Fed in no hurry

Fed Chairman shifting the focus more on structural problems Fed Chairman Yellen adopted a very cautious tone again during yesterday’s speech to the US Congress over whether to tighten the monetary reins further. Signs of economic improvement can be noted in a number of sectors but these are being accompanied by developments that give cause for concern. In particular the lack of dynamism on the US labour market needs to be closely monitored. All in all, however, Ms. Yellen expects the current bout of weakness to be temporary.
The Fed Chairman also stressed the need for a slow approach in the new cycle of interest rate increases due to the stiff headwind facing economic development. A comparison of the various speeches held by Ms. Yellen reveals a slight change in the monetary accent within the Fed in recent months. The central bank is evidently shifting the focus away from cyclical factors as the main cause of the weak economic development and now placing the spotlight more on the numerous structural problems. In this context the Fed makes ample reference to the low productivity growth and weak investment activity. Multiple global risks were also mentioned again in the latest assessment of economic development. In this context Yellen mentions the transformation of the Chinese industry into a less export-dependent economy. All in all, she considers the global economy to be highly susceptible to upheavals.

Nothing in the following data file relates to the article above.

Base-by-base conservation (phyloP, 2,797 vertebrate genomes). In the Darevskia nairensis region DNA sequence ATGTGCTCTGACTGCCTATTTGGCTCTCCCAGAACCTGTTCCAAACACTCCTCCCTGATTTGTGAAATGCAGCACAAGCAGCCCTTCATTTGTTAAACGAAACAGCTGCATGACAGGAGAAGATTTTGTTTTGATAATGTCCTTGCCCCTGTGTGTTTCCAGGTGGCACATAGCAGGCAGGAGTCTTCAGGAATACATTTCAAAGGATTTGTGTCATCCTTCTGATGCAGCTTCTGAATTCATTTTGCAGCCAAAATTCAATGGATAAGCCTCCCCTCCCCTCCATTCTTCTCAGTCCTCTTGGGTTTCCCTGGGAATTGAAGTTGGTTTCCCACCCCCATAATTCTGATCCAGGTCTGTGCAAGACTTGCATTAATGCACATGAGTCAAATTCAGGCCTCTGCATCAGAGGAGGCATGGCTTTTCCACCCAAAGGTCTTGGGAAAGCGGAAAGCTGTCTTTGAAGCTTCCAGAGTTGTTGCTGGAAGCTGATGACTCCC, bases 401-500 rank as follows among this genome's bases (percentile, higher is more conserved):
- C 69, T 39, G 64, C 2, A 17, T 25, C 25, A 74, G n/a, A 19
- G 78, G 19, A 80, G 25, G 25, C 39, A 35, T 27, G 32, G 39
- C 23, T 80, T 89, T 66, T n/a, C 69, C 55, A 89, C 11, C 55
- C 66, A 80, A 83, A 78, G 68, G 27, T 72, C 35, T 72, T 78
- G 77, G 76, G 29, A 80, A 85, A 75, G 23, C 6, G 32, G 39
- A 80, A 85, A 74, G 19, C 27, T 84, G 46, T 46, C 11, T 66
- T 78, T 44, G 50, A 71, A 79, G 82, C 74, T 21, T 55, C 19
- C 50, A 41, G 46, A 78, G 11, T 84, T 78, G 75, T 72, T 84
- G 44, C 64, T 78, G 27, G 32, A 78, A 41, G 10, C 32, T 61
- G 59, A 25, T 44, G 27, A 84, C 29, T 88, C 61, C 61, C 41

How will things develop with regard to monetary policy?
No concrete references were made to the way in which the interest rate cycle is progressing. Yellen reiterated that monetary policy will remain expansionary for quite some time, with further interest rate increases only being made gradually. Yet the Fed would appear to be actively searching for arguments to oppose this. Nonetheless we still see a possibility that key interest rates could be raised again in July if the British vote in favour of remaining in the EU and the June Labor Market Report has improved. Otherwise the next time slot for a fresh round of rate increases would, according to our estimate, be towards year-end.

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